Now is a good time for producers to start planning topdress nitrogen (N) applications to winter wheat. Given the dry conditions in a large part of the state and some fairly small wheat in many fields due to delayed fall planting, there are some key elements to consider when deciding on the exact N fertilizer program for your crop. These include: timing, N source, application method and N rate.

Ideally, the N in topdress applications will be moved into the root zone with precipitation well before jointing begins in order to be most efficiently utilized by wheat. With some of the small wheat out there with limited fall tillers, having adequate N available to support spring tillering when it breaks dormancy will be important. Also, the potential number of meshes per head is determined after spring green-up and prior to jointing; thus, having available N in the root zone can help ensure good yield potential. Some combination of fall preplant or at-seeding N, and/or early topdressed N, is also normally needed to supply adequate N to support head differentiation. The following will discuss some of the issues to consider when making topdressing decisions.

Timing of N application

The most important factor in getting a good return on topdress N is usually timing. It is critical to get the N on early enough to have the maximum potential impact on yield. While waiting until spring, just prior to jointing, can be done with success, this can be too late in some years, especially when little or no N was applied in the fall. For the well-drained, medium- to fine-textured soils that dominate our wheat acres, the odds of losing much of the N that is topdress-applied in the winter is low since we typically don’t get enough precipitation during the winter to cause significant denitrification or leaching. For these soils, topdressing can begin anytime, and usually the earlier the better.

For wheat grown on sandier soils, earlier is not necessarily better for N applications. On these soils, there is a greater chance that N applied in the fall or early winter could leach completely out of the root zone if precipitation is unusually heavy during the winter. Waiting until closer to spring green-up to make topdress N applications on sandier soils will help manage this risk.

On poorly drained or shallow claypan soils, especially in south-central or southeast Kansas, N applied in the fall or early winter would have a significant risk of denitrification N loss. Waiting until closer to spring green-up to make topdress N applications on these soils will help minimize the potential for this type of N loss.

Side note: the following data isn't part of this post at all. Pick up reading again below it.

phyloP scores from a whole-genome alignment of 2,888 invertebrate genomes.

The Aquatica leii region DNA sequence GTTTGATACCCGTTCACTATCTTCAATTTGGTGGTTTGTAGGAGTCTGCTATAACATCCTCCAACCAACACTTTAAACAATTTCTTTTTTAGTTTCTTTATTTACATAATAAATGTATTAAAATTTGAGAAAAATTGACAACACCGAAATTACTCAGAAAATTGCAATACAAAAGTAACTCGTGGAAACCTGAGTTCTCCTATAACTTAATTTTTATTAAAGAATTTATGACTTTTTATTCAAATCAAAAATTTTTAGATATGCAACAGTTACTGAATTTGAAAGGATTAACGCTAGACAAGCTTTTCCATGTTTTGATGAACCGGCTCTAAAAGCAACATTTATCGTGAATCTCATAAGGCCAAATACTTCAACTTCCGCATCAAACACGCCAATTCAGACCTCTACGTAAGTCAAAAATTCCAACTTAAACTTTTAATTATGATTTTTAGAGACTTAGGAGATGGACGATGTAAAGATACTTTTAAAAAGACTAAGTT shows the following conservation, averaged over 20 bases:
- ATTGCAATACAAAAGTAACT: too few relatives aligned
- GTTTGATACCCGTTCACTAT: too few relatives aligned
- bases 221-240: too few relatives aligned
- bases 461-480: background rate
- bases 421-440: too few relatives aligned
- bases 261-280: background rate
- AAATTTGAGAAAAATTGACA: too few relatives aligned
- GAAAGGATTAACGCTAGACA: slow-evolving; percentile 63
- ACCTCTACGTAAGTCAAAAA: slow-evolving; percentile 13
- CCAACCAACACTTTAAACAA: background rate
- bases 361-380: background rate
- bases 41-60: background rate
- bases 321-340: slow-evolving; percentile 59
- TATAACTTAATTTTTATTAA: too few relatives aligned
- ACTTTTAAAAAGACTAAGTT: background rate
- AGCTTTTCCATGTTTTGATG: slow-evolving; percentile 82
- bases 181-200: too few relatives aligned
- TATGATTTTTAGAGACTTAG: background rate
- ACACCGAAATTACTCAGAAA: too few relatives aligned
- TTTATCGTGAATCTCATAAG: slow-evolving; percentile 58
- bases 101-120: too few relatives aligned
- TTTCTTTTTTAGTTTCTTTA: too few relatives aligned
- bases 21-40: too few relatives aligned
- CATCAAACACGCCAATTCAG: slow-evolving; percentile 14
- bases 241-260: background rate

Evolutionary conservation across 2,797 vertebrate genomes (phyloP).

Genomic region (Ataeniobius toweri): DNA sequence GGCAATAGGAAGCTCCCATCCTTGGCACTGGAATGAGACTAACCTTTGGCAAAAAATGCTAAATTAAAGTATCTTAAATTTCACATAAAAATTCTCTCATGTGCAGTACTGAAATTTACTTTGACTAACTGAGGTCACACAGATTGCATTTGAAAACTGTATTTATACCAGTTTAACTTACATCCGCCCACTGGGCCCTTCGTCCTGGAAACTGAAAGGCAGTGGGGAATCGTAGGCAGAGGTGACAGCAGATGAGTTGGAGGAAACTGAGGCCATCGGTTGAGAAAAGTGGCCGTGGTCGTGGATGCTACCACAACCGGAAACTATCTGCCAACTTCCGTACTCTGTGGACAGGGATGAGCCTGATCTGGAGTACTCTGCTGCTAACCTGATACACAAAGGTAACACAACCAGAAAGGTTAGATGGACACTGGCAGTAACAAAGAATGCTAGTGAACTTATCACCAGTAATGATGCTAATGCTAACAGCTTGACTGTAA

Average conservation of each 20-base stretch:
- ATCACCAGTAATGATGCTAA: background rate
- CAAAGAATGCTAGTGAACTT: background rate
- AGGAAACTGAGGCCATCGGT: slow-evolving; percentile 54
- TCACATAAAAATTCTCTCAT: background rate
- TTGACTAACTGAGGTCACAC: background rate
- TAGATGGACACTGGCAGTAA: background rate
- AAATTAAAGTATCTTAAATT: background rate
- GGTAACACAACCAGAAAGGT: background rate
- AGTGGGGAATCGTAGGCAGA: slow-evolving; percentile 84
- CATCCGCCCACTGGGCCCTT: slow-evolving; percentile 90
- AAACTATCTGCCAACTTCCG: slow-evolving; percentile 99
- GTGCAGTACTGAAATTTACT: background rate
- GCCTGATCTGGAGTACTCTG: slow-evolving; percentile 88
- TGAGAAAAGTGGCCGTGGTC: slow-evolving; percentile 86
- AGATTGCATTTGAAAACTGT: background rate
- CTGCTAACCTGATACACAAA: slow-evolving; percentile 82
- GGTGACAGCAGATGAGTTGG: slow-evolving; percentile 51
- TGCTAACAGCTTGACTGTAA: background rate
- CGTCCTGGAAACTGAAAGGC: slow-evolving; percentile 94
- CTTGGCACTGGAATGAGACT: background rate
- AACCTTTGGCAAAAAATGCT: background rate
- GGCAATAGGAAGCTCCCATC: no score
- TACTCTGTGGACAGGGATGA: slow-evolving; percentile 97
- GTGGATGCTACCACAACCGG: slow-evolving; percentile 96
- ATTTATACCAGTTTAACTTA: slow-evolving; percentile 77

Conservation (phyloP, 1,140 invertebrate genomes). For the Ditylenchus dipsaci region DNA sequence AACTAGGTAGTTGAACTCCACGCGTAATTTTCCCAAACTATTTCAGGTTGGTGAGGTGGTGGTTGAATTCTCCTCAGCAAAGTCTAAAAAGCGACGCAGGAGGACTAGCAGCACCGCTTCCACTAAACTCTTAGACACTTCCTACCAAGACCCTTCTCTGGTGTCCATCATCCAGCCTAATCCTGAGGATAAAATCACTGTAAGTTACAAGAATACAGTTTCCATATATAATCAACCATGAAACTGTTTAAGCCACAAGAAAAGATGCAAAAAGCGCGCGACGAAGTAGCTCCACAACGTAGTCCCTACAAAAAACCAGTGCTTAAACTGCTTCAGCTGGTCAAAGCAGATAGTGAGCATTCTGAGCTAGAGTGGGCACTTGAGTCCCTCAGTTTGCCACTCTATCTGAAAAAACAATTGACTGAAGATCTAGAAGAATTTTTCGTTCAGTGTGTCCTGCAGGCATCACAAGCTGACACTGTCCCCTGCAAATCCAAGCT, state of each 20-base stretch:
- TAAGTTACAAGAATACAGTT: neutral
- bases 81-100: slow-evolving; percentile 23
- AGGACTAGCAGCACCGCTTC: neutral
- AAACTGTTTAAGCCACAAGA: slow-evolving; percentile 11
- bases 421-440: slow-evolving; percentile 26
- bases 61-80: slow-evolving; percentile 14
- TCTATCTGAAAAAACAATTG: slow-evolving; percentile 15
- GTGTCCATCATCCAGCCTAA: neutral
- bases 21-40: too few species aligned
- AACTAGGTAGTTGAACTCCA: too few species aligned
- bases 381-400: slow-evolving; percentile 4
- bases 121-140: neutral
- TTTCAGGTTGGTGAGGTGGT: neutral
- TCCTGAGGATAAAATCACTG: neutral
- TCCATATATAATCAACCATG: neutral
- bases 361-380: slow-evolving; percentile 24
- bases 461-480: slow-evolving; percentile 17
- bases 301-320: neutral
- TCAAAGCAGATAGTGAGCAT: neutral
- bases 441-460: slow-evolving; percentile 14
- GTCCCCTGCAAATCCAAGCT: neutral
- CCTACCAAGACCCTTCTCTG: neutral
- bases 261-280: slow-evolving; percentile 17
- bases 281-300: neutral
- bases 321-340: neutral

Also keep in mind that N should not be applied to the soil surface when the ground is deeply frozen and especially when snow covered. This will help prevent runoff losses with snow melt or heavy precipitation.

Split applications

On sandy soils subject to leaching and poorly drained soils prone to denitrification, split applications might be a strategy to consider. This would involve applying enough N in the fall at or prior to planting to give good support for fall growth and tillering — generally 20 to 30 pounds of N. Follow up with an additional application of approximately 20 to 30 pounds of N in late winter or early spring to support spring tillering, possibly applied with herbicides. This late-winter/early-spring application becomes especially important when stands are thin due to poor emergence, as many fields are this year. Finally, come back around jointing or a few days later with a final application to support heading and grain fill. This strategy also can provide flexibility in a year like this with uncertainty due to dry conditions and poor fall growth allowing to hold back part of the N for later in the spring as we have a better idea of soil moisture and weather conditions for the season.

Application method

Most topdressing is broadcast applied. In high-residue situations, this can result in some immobilization of N, especially where liquid urea ammonium nitrate (UAN) is used. If no herbicides are applied with the N, producers can get some benefit from applying the N in a dribble band on 15- to 18-inch centers. This can minimize immobilization and may provide for a more consistent crop response.

Next week’s article will address nitrogen source and rate. Mentioning next week on Wednesday, there will be a Spring Crops Update from 11 a.m. to 2:30 p.m. at the Cottonwood Extension Office meeting room, 601 Main, Hays. Topics of discussion include production practices for corn and sorghum, seeding rates, row spacing, hybrid selection, production problems, and a question-and-answer period. RSVP requested for meal count by noon on Tuesday by calling (785) 628-9430 or emailing Theresa tam3@ksu.edu.

Stacy Campbell is a Kansas State Research and Extension agent in Hays for the Cottonwood Extension District Office.